Excellent books with Kathleen Mallory going back to her home town. Strange things are happening.
The perfect culmination to Mallory's backstory. In a sublimely-paced evolution of character -- both in terms of emotional damage and internal complexity -- O'Connell caps her trilogy of MALLORY'S ORACLE, THE MAN WHO CAST TWO SHADOWS and KILLING CRITICS with a "final chapter" both rich in its own complex identity and profound with revelations about the origin and futures of her over-reaching cast. While this book does not mark the end of Mallory's journey as a whole, it is an incredibly satisfying resolution to the stepped progression Mallory's past and the mystery of her mother's murder -- so much so that, taken as the capstone of a trilogy-plus-one sequence rather than simply on its own merits as a stand-alone, STONE ANGEL succeeds in a way no single novel can.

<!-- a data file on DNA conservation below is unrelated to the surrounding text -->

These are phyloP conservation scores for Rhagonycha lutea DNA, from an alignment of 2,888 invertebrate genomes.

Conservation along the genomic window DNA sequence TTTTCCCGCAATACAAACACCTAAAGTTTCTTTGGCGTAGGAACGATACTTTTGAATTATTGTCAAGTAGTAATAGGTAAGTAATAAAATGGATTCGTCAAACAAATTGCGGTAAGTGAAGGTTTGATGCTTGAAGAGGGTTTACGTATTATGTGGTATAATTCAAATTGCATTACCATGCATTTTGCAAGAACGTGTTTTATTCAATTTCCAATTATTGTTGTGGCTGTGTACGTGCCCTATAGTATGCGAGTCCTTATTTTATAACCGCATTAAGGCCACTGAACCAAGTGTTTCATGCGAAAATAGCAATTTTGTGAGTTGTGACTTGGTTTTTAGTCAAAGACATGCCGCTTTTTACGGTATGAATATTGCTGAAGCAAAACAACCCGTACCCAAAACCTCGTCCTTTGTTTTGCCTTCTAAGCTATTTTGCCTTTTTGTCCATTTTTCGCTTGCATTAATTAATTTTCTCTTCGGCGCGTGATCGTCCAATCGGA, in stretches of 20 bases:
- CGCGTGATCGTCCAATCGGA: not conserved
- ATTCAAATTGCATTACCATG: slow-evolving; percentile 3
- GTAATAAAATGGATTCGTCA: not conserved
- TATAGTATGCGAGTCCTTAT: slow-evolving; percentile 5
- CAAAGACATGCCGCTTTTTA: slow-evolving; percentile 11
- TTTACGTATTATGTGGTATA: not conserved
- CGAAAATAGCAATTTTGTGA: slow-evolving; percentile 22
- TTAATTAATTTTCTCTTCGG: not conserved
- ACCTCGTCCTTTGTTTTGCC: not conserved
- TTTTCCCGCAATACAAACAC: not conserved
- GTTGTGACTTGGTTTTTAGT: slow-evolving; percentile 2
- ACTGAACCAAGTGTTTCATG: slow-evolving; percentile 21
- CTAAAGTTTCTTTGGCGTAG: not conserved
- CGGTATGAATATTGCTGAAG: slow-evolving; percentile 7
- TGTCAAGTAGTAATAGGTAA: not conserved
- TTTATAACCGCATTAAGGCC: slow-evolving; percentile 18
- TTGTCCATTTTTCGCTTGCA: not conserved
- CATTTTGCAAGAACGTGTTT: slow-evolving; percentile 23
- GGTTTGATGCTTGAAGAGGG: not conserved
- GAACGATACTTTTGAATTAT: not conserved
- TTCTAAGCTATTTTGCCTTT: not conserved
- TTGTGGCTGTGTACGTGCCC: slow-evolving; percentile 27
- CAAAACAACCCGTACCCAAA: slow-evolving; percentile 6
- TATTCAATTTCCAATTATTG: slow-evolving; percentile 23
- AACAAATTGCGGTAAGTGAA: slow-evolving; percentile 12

This is the best of all the Mallory novels (later novels included), but unlike the others, it does not stand alone. While the plot itself does open and resolve within the span of pages from cover to cover, the lion's share of STONE ANGEL's more profound content predicates itself on the previous three books, drafting off the momentum of their emotional complexity and deep inter-character dynamics to deliver its own knock-out punches with a power that requires time and distance to achieve.
STONE ANGEL is the payoff to a long-term investment. Without the appropriate foundation beneath it, the novel is very good but not great: a showcase for O'Connell's lyrical use of language, incredibly rich characters, and unexpectedly riotous sense of dark humor. With the appropriate foundation (MALLORY'S ORACLE, THE MAN WHO CAST TWO SHADOWS, KILLING CRITICS ... in that order) however? STONE ANGEL is as good as fiction gets.
Female dectective returns to her hometown in Louisiana to solve a case that she has been obsessed with since childhood. Rich characters. Imaginative. This book grabs your attention early and holds it throughout...